About the Event
Drainage of pavement base course and subgrade materials is important to provide sustained foundation support of pavements. In Minnesota, and in most other locations around the globe, this drainage is accomplished with the conventional longitudinal edge-drain configuration and, in certain conditions, with transverse drains.
This seminar will discuss a field experiment designed to test whether an alternative drain configuration might have a significant effect on drainage amount and moisture conditions beneath pavements. The experiment evaluated the efficacy of selected drain configurations, including the conventional edge-drain system and two centerline configurations suggested by county engineers in Minnesota. Testing took place from March 2006 until November 2008 on a newly constructed 8-mile section of Nobles County CSAH 35 near Worthington.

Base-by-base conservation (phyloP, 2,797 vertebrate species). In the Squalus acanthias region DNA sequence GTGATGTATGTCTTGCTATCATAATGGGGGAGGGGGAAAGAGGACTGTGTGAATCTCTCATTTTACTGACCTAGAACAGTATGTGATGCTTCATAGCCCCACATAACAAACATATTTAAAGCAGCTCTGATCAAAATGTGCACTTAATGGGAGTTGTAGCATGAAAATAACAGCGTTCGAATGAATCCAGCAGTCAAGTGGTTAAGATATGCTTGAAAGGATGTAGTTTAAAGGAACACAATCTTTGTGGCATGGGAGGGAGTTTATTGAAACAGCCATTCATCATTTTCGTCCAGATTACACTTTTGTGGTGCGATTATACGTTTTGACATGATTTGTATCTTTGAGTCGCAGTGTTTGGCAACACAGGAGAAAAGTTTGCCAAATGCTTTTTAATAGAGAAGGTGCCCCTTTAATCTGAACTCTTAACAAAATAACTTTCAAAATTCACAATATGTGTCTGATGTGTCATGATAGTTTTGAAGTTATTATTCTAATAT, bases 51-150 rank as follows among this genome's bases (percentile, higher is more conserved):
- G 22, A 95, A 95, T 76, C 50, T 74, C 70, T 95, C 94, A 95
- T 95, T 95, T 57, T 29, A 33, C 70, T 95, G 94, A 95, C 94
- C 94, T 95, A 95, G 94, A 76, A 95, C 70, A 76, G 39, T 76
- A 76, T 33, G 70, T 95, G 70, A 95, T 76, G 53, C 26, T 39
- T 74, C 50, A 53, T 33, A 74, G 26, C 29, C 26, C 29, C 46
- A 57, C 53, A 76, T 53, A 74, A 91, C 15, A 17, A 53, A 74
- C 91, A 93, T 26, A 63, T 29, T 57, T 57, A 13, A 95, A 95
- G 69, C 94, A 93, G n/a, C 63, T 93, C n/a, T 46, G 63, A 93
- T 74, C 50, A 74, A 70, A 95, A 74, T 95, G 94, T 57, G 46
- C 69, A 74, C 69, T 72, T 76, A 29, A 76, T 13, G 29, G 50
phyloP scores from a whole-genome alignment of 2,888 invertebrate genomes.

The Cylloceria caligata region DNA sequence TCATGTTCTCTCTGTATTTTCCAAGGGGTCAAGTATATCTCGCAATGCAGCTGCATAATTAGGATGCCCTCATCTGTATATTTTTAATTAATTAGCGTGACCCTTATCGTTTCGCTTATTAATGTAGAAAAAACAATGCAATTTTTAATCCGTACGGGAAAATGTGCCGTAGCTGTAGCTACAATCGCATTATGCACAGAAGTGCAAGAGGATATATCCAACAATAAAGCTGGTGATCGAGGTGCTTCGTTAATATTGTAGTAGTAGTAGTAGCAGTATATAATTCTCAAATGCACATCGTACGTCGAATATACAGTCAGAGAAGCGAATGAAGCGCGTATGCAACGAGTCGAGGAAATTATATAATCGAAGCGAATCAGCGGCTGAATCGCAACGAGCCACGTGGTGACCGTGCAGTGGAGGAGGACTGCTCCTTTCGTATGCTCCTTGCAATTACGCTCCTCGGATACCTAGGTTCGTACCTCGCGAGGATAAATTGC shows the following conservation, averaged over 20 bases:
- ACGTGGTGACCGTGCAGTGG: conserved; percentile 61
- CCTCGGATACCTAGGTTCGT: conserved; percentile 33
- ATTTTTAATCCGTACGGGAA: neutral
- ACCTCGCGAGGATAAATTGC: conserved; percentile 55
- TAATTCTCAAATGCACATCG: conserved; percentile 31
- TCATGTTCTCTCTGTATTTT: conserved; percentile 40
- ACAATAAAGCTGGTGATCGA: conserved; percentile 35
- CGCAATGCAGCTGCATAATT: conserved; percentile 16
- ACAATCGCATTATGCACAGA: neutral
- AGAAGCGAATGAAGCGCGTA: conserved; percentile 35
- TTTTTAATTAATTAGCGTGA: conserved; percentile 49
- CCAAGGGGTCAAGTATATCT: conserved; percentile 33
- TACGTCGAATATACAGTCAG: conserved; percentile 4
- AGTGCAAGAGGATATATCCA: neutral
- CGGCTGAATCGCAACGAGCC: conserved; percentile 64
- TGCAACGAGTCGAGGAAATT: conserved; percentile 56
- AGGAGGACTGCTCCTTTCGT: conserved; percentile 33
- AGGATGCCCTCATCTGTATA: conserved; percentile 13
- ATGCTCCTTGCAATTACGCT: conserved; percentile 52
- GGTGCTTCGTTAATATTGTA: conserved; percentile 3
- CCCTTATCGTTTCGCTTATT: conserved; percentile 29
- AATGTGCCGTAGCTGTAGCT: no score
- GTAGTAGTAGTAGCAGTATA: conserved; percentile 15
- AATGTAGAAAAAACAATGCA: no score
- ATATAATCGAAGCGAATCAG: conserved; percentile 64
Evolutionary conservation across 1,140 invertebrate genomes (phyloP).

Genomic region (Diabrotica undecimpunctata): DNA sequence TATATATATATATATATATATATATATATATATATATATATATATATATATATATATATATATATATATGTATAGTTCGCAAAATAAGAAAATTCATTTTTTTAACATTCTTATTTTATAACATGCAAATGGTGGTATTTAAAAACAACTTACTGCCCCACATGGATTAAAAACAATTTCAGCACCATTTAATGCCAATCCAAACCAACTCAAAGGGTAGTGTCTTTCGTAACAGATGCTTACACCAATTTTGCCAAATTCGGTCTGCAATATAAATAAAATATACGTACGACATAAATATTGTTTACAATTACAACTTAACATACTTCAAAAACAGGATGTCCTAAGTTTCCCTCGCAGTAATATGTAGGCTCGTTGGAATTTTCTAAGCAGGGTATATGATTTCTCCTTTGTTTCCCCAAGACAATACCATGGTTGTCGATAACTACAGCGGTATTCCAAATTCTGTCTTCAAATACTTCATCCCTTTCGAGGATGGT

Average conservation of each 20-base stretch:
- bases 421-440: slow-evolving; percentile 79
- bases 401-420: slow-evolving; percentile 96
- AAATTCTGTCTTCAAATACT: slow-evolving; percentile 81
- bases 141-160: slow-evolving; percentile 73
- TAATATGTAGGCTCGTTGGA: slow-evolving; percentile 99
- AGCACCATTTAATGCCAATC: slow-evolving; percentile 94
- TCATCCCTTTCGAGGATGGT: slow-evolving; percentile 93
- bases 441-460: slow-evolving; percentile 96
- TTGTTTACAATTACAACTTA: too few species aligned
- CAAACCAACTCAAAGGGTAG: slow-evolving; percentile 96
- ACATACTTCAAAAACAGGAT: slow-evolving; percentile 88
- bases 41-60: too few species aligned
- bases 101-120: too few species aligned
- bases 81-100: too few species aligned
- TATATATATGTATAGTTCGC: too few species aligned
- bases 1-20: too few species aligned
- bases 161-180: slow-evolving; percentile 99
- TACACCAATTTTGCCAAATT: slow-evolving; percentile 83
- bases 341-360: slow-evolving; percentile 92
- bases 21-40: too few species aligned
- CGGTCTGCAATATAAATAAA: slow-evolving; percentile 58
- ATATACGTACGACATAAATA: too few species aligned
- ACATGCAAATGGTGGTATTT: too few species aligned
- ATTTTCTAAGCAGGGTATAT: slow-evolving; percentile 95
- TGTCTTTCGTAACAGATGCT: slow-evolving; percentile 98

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John Nieber is a bioproducts and biosystems engineering professor at the University of Minnesota. His interests include hydrologic process discovery through field experimentation, data synthesis, and modeling; development of models for simulation and prediction of hydrologic processes and mass transport processes; and assessing the impact of land-use activities on the hydrology and water quality of ground water, streams, lakes, and wetlands.